“Let darkness and the shadow of death stain it, let a cloud dwell upon it; let the blackness of the day terrify it” (Job 3:5).
This doleful imprecation-uttered by Job after sitting for months in awful misery-was a key portion of the sad lament of the confused patriarch as he finally let go and cursed the day he was born. He had long been living in the grim “shadow of death,” but could not die. This cry of Job’s contains the first of no less than 20 references in the Scriptures to “the shadow of death.” Of these, 18 are in the Old Testament including 10 in the book of Job.
In one of these, God Himself speaks: “Have the gates of death been opened unto thee? or hast thou seen the doors of the shadow of death?” (Job 38:17). These are rhetorical questions, for no one in Job’s day had ever returned from death.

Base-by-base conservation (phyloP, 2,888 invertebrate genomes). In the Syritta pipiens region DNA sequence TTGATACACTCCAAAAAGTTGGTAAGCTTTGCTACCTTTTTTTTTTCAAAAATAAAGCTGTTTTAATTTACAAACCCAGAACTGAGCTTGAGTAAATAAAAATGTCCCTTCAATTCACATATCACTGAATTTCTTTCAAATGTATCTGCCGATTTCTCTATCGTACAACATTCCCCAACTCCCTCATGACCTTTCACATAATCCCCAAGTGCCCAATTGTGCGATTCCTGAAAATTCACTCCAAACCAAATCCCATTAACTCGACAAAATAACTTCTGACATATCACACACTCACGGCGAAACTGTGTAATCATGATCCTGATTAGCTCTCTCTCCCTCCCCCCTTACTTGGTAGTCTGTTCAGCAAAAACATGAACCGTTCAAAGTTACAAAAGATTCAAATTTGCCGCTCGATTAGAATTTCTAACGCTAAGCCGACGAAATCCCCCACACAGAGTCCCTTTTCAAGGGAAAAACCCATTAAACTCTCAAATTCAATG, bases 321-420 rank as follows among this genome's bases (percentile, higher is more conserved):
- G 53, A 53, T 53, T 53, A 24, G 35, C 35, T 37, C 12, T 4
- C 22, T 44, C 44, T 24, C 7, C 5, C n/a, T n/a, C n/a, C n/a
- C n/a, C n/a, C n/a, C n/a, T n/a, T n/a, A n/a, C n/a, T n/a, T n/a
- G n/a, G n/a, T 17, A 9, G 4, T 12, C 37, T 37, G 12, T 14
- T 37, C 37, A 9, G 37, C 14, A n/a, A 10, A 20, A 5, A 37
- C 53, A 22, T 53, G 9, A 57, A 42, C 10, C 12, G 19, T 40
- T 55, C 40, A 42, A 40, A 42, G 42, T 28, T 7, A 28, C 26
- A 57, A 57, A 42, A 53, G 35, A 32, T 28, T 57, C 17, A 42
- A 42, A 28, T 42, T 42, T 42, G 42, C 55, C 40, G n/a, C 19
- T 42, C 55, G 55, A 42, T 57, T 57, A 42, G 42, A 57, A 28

Even in our day, despite the so-called “out-of-body experiences” claimed by some, no one yet has personal knowledge of what really lies beyond those grim doors.
But Jesus knows! “I am He that liveth, and was dead; and, behold, I am alive for evermore, Amen; and have the keys of hell and of death” (Revelation 1:18) When Christ conquered death, He destroyed its sting (though not its sorrow). We can now say with David: “Yea, though I walk through the valley of the shadow of death, I will fear no evil: for thou art with me” (Psalm 23:4).
The last reference in the Old Testament to the dark shadow is Amos 5:8: “Seek Him that . . . turneth the shadow of death into the morning.” And the last reference in the Bible is when the father of John the Baptist thanked God that “the day spring from on high hath visited us, To give light to them that sit in darkness and in the shadow of death, to guide our feet into the way of peace” (Luke 1:78,79). HMM